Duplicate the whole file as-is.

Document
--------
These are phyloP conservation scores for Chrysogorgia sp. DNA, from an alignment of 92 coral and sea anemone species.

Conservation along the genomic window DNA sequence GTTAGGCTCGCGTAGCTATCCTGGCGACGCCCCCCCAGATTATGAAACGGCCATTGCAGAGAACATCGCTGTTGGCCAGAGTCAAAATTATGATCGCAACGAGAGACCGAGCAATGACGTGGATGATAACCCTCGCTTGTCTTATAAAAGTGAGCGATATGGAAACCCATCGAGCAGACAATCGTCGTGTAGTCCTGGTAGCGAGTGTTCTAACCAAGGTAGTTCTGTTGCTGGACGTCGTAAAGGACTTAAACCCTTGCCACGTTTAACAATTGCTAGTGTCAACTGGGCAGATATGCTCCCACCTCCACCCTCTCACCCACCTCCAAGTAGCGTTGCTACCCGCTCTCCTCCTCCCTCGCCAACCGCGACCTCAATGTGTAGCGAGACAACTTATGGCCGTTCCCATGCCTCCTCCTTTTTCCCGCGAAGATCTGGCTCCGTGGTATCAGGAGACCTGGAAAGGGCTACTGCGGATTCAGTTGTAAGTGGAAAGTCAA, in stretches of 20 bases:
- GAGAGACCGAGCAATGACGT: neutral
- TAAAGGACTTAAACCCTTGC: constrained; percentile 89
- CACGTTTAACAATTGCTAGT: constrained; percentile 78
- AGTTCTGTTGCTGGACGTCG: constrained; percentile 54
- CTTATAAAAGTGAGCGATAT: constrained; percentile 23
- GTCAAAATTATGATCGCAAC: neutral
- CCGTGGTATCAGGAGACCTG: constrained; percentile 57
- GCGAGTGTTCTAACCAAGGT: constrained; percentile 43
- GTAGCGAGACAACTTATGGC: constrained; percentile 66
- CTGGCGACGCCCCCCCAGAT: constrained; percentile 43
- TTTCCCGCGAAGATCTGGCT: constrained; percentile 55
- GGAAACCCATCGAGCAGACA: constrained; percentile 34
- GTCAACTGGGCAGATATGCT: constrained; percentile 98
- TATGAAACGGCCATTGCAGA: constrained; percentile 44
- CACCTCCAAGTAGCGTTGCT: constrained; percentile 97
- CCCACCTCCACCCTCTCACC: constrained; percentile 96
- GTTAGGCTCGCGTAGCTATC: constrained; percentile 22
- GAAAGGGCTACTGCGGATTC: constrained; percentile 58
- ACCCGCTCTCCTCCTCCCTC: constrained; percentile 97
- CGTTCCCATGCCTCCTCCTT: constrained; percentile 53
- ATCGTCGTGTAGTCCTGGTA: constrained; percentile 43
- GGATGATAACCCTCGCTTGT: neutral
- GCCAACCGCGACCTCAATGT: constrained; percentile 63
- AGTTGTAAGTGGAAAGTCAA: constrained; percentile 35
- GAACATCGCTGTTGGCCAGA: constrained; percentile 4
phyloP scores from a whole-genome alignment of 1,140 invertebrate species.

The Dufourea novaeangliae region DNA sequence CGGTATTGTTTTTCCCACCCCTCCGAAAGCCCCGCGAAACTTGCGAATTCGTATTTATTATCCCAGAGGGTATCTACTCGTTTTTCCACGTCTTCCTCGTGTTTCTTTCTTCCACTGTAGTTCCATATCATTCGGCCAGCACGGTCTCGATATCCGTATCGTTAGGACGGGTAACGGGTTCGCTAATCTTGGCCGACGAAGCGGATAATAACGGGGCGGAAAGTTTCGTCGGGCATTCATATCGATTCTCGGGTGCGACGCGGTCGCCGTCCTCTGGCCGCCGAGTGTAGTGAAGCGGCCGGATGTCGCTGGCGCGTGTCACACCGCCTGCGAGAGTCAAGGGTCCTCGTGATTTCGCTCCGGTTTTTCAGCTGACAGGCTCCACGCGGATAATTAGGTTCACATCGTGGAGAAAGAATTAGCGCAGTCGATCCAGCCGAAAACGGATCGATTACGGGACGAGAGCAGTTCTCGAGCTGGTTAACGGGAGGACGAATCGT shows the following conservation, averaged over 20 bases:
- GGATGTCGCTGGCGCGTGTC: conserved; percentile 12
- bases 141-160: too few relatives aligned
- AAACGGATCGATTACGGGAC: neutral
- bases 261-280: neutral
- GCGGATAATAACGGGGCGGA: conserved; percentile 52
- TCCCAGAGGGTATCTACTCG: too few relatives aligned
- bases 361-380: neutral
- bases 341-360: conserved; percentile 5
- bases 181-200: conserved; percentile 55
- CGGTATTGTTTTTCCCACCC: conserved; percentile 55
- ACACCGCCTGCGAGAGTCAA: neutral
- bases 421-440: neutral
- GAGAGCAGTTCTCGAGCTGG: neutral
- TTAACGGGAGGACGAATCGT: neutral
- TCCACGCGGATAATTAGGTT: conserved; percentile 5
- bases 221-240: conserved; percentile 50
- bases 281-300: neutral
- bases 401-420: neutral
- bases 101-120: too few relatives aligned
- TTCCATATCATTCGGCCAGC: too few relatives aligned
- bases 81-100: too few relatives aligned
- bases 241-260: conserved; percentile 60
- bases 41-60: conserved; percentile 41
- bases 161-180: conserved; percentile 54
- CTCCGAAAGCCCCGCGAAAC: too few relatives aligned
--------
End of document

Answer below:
These are phyloP conservation scores for Chrysogorgia sp. DNA, from an alignment of 92 coral and sea anemone species.

Conservation along the genomic window DNA sequence GTTAGGCTCGCGTAGCTATCCTGGCGACGCCCCCCCAGATTATGAAACGGCCATTGCAGAGAACATCGCTGTTGGCCAGAGTCAAAATTATGATCGCAACGAGAGACCGAGCAATGACGTGGATGATAACCCTCGCTTGTCTTATAAAAGTGAGCGATATGGAAACCCATCGAGCAGACAATCGTCGTGTAGTCCTGGTAGCGAGTGTTCTAACCAAGGTAGTTCTGTTGCTGGACGTCGTAAAGGACTTAAACCCTTGCCACGTTTAACAATTGCTAGTGTCAACTGGGCAGATATGCTCCCACCTCCACCCTCTCACCCACCTCCAAGTAGCGTTGCTACCCGCTCTCCTCCTCCCTCGCCAACCGCGACCTCAATGTGTAGCGAGACAACTTATGGCCGTTCCCATGCCTCCTCCTTTTTCCCGCGAAGATCTGGCTCCGTGGTATCAGGAGACCTGGAAAGGGCTACTGCGGATTCAGTTGTAAGTGGAAAGTCAA, in stretches of 20 bases:
- GAGAGACCGAGCAATGACGT: neutral
- TAAAGGACTTAAACCCTTGC: constrained; percentile 89
- CACGTTTAACAATTGCTAGT: constrained; percentile 78
- AGTTCTGTTGCTGGACGTCG: constrained; percentile 54
- CTTATAAAAGTGAGCGATAT: constrained; percentile 23
- GTCAAAATTATGATCGCAAC: neutral
- CCGTGGTATCAGGAGACCTG: constrained; percentile 57
- GCGAGTGTTCTAACCAAGGT: constrained; percentile 43
- GTAGCGAGACAACTTATGGC: constrained; percentile 66
- CTGGCGACGCCCCCCCAGAT: constrained; percentile 43
- TTTCCCGCGAAGATCTGGCT: constrained; percentile 55
- GGAAACCCATCGAGCAGACA: constrained; percentile 34
- GTCAACTGGGCAGATATGCT: constrained; percentile 98
- TATGAAACGGCCATTGCAGA: constrained; percentile 44
- CACCTCCAAGTAGCGTTGCT: constrained; percentile 97
- CCCACCTCCACCCTCTCACC: constrained; percentile 96
- GTTAGGCTCGCGTAGCTATC: constrained; percentile 22
- GAAAGGGCTACTGCGGATTC: constrained; percentile 58
- ACCCGCTCTCCTCCTCCCTC: constrained; percentile 97
- CGTTCCCATGCCTCCTCCTT: constrained; percentile 53
- ATCGTCGTGTAGTCCTGGTA: constrained; percentile 43
- GGATGATAACCCTCGCTTGT: neutral
- GCCAACCGCGACCTCAATGT: constrained; percentile 63
- AGTTGTAAGTGGAAAGTCAA: constrained; percentile 35
- GAACATCGCTGTTGGCCAGA: constrained; percentile 4
phyloP scores from a whole-genome alignment of 1,140 invertebrate species.

The Dufourea novaeangliae region DNA sequence CGGTATTGTTTTTCCCACCCCTCCGAAAGCCCCGCGAAACTTGCGAATTCGTATTTATTATCCCAGAGGGTATCTACTCGTTTTTCCACGTCTTCCTCGTGTTTCTTTCTTCCACTGTAGTTCCATATCATTCGGCCAGCACGGTCTCGATATCCGTATCGTTAGGACGGGTAACGGGTTCGCTAATCTTGGCCGACGAAGCGGATAATAACGGGGCGGAAAGTTTCGTCGGGCATTCATATCGATTCTCGGGTGCGACGCGGTCGCCGTCCTCTGGCCGCCGAGTGTAGTGAAGCGGCCGGATGTCGCTGGCGCGTGTCACACCGCCTGCGAGAGTCAAGGGTCCTCGTGATTTCGCTCCGGTTTTTCAGCTGACAGGCTCCACGCGGATAATTAGGTTCACATCGTGGAGAAAGAATTAGCGCAGTCGATCCAGCCGAAAACGGATCGATTACGGGACGAGAGCAGTTCTCGAGCTGGTTAACGGGAGGACGAATCGT shows the following conservation, averaged over 20 bases:
- GGATGTCGCTGGCGCGTGTC: conserved; percentile 12
- bases 141-160: too few relatives aligned
- AAACGGATCGATTACGGGAC: neutral
- bases 261-280: neutral
- GCGGATAATAACGGGGCGGA: conserved; percentile 52
- TCCCAGAGGGTATCTACTCG: too few relatives aligned
- bases 361-380: neutral
- bases 341-360: conserved; percentile 5
- bases 181-200: conserved; percentile 55
- CGGTATTGTTTTTCCCACCC: conserved; percentile 55
- ACACCGCCTGCGAGAGTCAA: neutral
- bases 421-440: neutral
- GAGAGCAGTTCTCGAGCTGG: neutral
- TTAACGGGAGGACGAATCGT: neutral
- TCCACGCGGATAATTAGGTT: conserved; percentile 5
- bases 221-240: conserved; percentile 50
- bases 281-300: neutral
- bases 401-420: neutral
- bases 101-120: too few relatives aligned
- TTCCATATCATTCGGCCAGC: too few relatives aligned
- bases 81-100: too few relatives aligned
- bases 241-260: conserved; percentile 60
- bases 41-60: conserved; percentile 41
- bases 161-180: conserved; percentile 54
- CTCCGAAAGCCCCGCGAAAC: too few relatives aligned